Monday, February 20, 2017

A Barricade or A Bump in the Road?

Sporting matching ties:  Elder Portillo, Elder Arismendiz, Elder Hershberger, and me

Fun Facts
-  Elder Portillo knows how to make ties!  He made us matching ties for our missionary conference.
Our resident tailor, Elder Portillo making ties

-  The really ghetto names in Chile might surprise you. Names like:  Brian, Jonathan, Tiffany, Jason, Charles, Stephanie, Jefferson, Kimberly, and Jordan.

-  The Young Single Adults out here love the missionaries, and are enthusiastic to join us in our teaching appointments. We love it!

-  One of our members has a green thumb and her variety of house plants proves it, but I'm not so sure she realizes the extent of her garden.

-  Chiguayante has some gorgeous coastal redwood trees (like northern California, where I am from). The Redwoods thrive here because Chiguayante is prone to morning overcast. 3/4 of the year, am clouds roll in from the Biobio river and blanket these giant beauties with moisture that allows them to soak in water from both sky and ground.

-  Chileans love fruitcake. It's much like what we know in the states. My comp took this funky-filtered picture of me holding some fruitcake that was gifted to us.

A Barricade or a Bump in the Road?
Work is progressing, but we have somewhat of a barricade to maneuver around.  Four of the eight individuals we are teaching regularly are teenagers.  We love young adults and teenagers because they seem to be more enthusiastic, open, and fun.  But their parents are not completely okay with the idea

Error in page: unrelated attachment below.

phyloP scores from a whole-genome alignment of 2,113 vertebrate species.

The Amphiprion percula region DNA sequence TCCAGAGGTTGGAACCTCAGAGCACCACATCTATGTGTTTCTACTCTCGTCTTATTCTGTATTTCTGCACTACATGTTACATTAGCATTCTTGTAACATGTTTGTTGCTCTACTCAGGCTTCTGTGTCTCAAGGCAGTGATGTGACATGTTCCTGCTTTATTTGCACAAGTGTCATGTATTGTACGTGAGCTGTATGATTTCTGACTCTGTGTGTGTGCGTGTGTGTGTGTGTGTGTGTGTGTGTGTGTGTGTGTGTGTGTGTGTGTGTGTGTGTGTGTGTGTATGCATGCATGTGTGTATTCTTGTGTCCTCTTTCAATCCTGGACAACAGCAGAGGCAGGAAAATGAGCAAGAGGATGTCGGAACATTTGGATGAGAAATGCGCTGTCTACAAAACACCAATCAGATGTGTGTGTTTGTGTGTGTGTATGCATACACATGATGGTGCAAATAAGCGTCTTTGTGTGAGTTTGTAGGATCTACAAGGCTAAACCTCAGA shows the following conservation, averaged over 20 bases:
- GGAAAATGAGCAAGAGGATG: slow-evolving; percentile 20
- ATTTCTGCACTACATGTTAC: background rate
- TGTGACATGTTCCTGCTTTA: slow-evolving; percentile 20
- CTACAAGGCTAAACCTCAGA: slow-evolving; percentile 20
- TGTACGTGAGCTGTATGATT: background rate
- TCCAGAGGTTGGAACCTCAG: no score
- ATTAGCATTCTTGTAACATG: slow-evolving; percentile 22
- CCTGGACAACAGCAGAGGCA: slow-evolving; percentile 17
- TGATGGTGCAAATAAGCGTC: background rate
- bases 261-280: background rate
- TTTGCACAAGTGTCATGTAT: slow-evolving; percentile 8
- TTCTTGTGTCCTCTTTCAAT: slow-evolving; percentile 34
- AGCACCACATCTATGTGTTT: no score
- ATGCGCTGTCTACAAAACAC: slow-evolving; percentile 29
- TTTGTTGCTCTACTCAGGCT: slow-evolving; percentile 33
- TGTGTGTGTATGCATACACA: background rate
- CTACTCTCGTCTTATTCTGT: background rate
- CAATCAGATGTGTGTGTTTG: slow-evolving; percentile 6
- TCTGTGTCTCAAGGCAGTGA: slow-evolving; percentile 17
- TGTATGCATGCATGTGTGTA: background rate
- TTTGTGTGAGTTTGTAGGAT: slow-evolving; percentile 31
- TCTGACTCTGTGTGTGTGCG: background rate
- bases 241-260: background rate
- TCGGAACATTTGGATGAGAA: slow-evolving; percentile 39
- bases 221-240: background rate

One set of parents is atheist, another set likes what we teach but squirms with the concept of baptism, and one grandmother is Catholic, but does not believe the bible to be scripture. There you have it!

But, as long as these youth want to hear about the gospel of Jesus Christ, our goal is to keep teaching them, while being careful to respect the adults in their lives. Because, we certainly don't want to cause a riff in family relationships. Our job is to unite families - not divide them.

Let's just hope that this barricade turns out to be only a bump in the road.

Elder Arismendiz with his camera on the Biobio river
Jot it Down and Pray
This week has been one of added meditation for me.  During moments of contemplation, I have found that many individuals from home keep popping into my mind. Individuals who do not have the gospel. And, what's weird is that their names don't just flash through my mind - they get stuck in my head.

So, what I've resolved to do is pray for them. In fact, there is now a designated section in my daily agenda to write the names of friends from home that I feel need my prayers.  The way I figure it is that I may be called to serve in Concepcion, Chile, but my influence is not limited to this South American country. I can reach out in other ways.

And, who knows - when I return home, I won't have a name badge, but I can do my best to continue to be a messenger of light and goodness.


Until next week, Friends,
Elder Connor Nef